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3-16-1] How do I create a VideoCD from AVI or MPEG files?




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This article is from the CD-Recordable FAQ, by Andy McFadden (fadden@fadden.com) with numerous contributions by others.

3-16-1] How do I create a VideoCD from AVI or MPEG files?

(2004/09/05)

This section assumes you already have the video captured on the hard drive of
your computer. If you don't know how to do that, read the previous section.

The goal is to create a White Book VideoCD, which can be viewed on any
VideoCD-compatible playback device. Most PCs and Macs have some amount
of support, as do many DVD players, so even if you can't find a dedicated
VideoCD player or CD-i box you should be able to find a way to watch them.

VideoCDs can only be read by CD-ROM drives capable of reading CD-ROM/XA
discs. If your drive doesn't claim to support PhotoCD, you're probably out
of luck, but this is rare except on very old hardware. Microsoft's Windows
Media Player (formerly ActiveMovie) and Apple's Video Player can play
movies off of a VideoCD. Depending on the software you have installed,
you may get a player with a nice UI, or you may need to examine the disc
manually and open the ".dat" files in the "mpegav" directory. Depending on
the drivers you have installed, Linux systems may not be able to read the
files directly because they're actually separate data tracks.

If you were hoping to play your VideoCD on a DVD player, you should read
about VideoCD and CD-R/CD-RW compatibility with DVD players first. See
http://www.dvddemystified.com/dvdfaq.html#2.4.5 and section (2-13).

CD-R software packages like Easy CD Creator and Nero can write MPEG-1 movies
onto a CD in the necessary format. You have to be careful when creating the
MPEGs, because if the encoding parameters (frame rate, number of pixels,
etc) don't match the VideoCD parameters you may have trouble getting the
CD writing software to accept the movie.

You can include still frames from JPEG images as well. Most VideoCD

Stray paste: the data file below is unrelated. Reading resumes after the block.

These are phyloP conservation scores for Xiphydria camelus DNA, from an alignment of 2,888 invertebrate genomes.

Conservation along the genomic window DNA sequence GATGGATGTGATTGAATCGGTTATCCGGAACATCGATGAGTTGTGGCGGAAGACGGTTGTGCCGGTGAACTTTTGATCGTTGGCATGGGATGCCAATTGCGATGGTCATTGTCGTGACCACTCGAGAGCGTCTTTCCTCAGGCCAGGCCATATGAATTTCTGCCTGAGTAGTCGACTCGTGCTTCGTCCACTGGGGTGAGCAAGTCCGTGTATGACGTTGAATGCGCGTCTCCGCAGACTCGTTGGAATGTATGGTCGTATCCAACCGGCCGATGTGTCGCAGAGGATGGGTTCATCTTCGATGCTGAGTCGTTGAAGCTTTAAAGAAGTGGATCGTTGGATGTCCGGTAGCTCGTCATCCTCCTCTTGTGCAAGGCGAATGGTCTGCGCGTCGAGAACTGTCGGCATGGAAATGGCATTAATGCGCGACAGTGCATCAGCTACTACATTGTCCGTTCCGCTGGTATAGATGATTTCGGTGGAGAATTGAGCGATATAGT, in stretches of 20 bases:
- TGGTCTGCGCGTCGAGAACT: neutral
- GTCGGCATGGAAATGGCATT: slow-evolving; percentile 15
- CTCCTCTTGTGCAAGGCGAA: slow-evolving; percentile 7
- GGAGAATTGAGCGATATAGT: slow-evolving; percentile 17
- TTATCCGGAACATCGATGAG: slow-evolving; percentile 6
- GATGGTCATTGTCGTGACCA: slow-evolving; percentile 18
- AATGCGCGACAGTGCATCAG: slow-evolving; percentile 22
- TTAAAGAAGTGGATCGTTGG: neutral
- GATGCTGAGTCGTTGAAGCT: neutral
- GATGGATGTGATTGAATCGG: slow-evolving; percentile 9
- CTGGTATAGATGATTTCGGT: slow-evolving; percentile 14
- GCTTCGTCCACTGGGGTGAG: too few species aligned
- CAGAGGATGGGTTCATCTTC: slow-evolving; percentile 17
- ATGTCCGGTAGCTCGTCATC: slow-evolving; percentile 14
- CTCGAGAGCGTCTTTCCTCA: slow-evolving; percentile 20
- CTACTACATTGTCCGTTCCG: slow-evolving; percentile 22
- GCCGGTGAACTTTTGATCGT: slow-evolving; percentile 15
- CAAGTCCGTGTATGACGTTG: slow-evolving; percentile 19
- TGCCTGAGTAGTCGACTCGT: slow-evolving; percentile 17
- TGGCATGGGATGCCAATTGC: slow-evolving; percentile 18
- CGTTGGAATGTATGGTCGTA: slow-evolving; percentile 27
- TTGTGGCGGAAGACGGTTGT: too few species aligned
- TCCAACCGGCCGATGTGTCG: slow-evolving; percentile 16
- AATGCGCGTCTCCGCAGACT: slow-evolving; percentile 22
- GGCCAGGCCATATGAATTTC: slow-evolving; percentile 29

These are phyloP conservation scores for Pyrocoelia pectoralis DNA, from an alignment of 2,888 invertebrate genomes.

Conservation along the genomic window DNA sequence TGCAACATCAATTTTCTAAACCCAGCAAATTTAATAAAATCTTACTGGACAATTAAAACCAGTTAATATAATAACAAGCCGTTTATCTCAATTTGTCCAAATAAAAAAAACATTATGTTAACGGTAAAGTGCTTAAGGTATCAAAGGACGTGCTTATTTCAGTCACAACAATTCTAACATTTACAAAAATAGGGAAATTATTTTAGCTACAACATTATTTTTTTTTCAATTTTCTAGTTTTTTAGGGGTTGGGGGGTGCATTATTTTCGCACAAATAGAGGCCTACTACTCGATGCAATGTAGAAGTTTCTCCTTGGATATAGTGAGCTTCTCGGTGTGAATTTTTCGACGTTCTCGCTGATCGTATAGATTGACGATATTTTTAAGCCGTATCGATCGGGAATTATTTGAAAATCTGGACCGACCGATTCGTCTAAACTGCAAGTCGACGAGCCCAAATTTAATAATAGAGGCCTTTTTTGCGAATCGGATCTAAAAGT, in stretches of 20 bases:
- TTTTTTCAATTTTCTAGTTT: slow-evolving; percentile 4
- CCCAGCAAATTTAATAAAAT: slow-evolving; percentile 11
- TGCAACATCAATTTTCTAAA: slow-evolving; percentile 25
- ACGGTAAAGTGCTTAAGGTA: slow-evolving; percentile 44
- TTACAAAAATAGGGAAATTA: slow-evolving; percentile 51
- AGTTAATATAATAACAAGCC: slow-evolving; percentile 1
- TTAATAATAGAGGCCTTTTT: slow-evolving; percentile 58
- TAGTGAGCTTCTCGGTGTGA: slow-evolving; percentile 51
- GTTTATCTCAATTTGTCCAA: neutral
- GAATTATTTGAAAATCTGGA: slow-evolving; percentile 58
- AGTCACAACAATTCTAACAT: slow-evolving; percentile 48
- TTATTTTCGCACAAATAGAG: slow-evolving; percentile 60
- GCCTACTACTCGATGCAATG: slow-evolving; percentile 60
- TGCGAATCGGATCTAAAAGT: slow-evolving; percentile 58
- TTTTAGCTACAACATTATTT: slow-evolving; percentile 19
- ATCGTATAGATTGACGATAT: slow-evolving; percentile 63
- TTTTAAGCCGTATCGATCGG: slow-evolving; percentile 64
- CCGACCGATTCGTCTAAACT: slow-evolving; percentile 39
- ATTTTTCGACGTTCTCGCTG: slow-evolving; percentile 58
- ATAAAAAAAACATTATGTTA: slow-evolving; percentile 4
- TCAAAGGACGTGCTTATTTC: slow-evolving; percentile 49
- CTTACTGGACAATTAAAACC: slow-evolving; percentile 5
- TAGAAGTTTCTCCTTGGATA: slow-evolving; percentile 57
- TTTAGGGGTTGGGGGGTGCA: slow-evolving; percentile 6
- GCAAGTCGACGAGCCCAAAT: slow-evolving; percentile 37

creation software provides a way to organize "assets"

John Schlichther's "avi2vcd" combines standard tools into an easy-to-use
program for Win95 and NT. You can use it to convert an AVI file into a
VideoCD-compatible stream. http://home.cogeco.ca/~avi2vcd/

Another choice is TMPGEncoder, from http://www.tmpgenc.com/e_main.html.

If you're running Linux you should take a look at Bernhard Schwall's
"avi2yuv" program. It converts M-JPEG movies created with popular video
capture boards into a format accepted by the Berkeley MPEG-1 and MPEG-2
encoders (ftp://bmrc.berkeley.edu/pub/mpeg/). The README for avi2yuv lists
the additional software packages (all of which are free and run under
Linux) needed for creating MPEG movies complete with sound. Most (all?) of
the utilities can also be built to run under DOS.
http://sunsite.unc.edu/pub/Linux/apps/graphics/convert/.

"iFilmEdit", from http://www.cinax.com/Products/ifilmedit.html, will
convert MPEG to VideoCD, and can reportedly convert a VideoCD .DAT file
back into a plain MPEG file.

"VCDGear", from http://www.vcdgear.com/, converts between .dat and .mpg.

http://www.vcdhelp.com/ has software and information.

The "VideoCD Cook Book" at http://www.flexion.org/video/VideoCD/0.html
is worth a look.

Easy CD Creator, as of v3.x, requires that an MPEG MCI driver be installed in
the system (unlike CD Creator, it doesn't come with Xing's MPEG software).
The popular VMPEG 1.7 doesn't quite work: ECDC can't see the audio, and
you're not allowed to select the frame to view when shuffling streams
around. If you have VMPEG installed as the MCI driver -- select "About
ECDC" from the Help menu to check -- you need to *remove* VMPEG and then
install ActiveMovie. (I removed under Win95 it by going into the Advanced
section of the Multimedia control panel, expanding "Media Control Devices",
selecting vmpegdll, and clicking on "Remove", but you may be able to use
Add/Remove Programs instead.) ECDC v3.x was very picky about the video
streams; v4.02 is much better.

Finally, you should be aware that MPEG playback is rather CPU intensive, and
it's possible to create movies that don't play very well on slower machines
(90MHz Pentium, 68K Macs) without hardware support. Machines built in 1997
or later shouldn't have trouble.


 

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